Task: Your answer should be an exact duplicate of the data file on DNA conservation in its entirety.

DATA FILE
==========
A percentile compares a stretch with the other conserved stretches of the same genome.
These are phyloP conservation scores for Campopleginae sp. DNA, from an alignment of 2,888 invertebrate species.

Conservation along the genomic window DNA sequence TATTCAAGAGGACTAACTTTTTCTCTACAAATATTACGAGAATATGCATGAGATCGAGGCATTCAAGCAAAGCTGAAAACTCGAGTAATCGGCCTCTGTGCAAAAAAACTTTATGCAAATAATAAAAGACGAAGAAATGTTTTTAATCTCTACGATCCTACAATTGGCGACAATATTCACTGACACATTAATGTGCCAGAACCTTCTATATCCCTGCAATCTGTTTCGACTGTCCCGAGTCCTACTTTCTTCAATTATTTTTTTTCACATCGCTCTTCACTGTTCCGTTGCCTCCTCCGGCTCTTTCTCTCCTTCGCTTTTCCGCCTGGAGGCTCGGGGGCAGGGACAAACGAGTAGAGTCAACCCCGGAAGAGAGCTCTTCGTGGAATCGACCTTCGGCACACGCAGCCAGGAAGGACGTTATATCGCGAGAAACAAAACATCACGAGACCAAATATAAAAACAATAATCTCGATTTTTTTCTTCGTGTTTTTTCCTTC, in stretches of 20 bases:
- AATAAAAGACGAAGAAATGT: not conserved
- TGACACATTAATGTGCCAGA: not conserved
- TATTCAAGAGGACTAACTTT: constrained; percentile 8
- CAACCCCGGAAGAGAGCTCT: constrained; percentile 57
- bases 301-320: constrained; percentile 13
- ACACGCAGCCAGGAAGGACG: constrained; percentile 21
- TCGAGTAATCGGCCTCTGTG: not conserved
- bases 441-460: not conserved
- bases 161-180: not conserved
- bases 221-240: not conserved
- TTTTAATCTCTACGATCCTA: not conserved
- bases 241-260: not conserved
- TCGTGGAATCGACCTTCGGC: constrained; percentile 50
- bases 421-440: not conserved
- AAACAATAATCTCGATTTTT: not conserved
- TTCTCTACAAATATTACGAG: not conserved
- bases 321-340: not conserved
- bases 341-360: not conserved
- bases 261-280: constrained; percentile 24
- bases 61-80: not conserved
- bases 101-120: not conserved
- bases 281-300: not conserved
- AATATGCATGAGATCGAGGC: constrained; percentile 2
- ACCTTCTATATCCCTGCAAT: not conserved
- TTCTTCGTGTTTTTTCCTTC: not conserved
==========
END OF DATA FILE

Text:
A percentile compares a stretch with the other conserved stretches of the same genome.
These are phyloP conservation scores for Campopleginae sp. DNA, from an alignment of 2,888 invertebrate species.

Conservation along the genomic window DNA sequence TATTCAAGAGGACTAACTTTTTCTCTACAAATATTACGAGAATATGCATGAGATCGAGGCATTCAAGCAAAGCTGAAAACTCGAGTAATCGGCCTCTGTGCAAAAAAACTTTATGCAAATAATAAAAGACGAAGAAATGTTTTTAATCTCTACGATCCTACAATTGGCGACAATATTCACTGACACATTAATGTGCCAGAACCTTCTATATCCCTGCAATCTGTTTCGACTGTCCCGAGTCCTACTTTCTTCAATTATTTTTTTTCACATCGCTCTTCACTGTTCCGTTGCCTCCTCCGGCTCTTTCTCTCCTTCGCTTTTCCGCCTGGAGGCTCGGGGGCAGGGACAAACGAGTAGAGTCAACCCCGGAAGAGAGCTCTTCGTGGAATCGACCTTCGGCACACGCAGCCAGGAAGGACGTTATATCGCGAGAAACAAAACATCACGAGACCAAATATAAAAACAATAATCTCGATTTTTTTCTTCGTGTTTTTTCCTTC, in stretches of 20 bases:
- AATAAAAGACGAAGAAATGT: not conserved
- TGACACATTAATGTGCCAGA: not conserved
- TATTCAAGAGGACTAACTTT: constrained; percentile 8
- CAACCCCGGAAGAGAGCTCT: constrained; percentile 57
- bases 301-320: constrained; percentile 13
- ACACGCAGCCAGGAAGGACG: constrained; percentile 21
- TCGAGTAATCGGCCTCTGTG: not conserved
- bases 441-460: not conserved
- bases 161-180: not conserved
- bases 221-240: not conserved
- TTTTAATCTCTACGATCCTA: not conserved
- bases 241-260: not conserved
- TCGTGGAATCGACCTTCGGC: constrained; percentile 50
- bases 421-440: not conserved
- AAACAATAATCTCGATTTTT: not conserved
- TTCTCTACAAATATTACGAG: not conserved
- bases 321-340: not conserved
- bases 341-360: not conserved
- bases 261-280: constrained; percentile 24
- bases 61-80: not conserved
- bases 101-120: not conserved
- bases 281-300: not conserved
- AATATGCATGAGATCGAGGC: constrained; percentile 2
- ACCTTCTATATCCCTGCAAT: not conserved
- TTCTTCGTGTTTTTTCCTTC: not conserved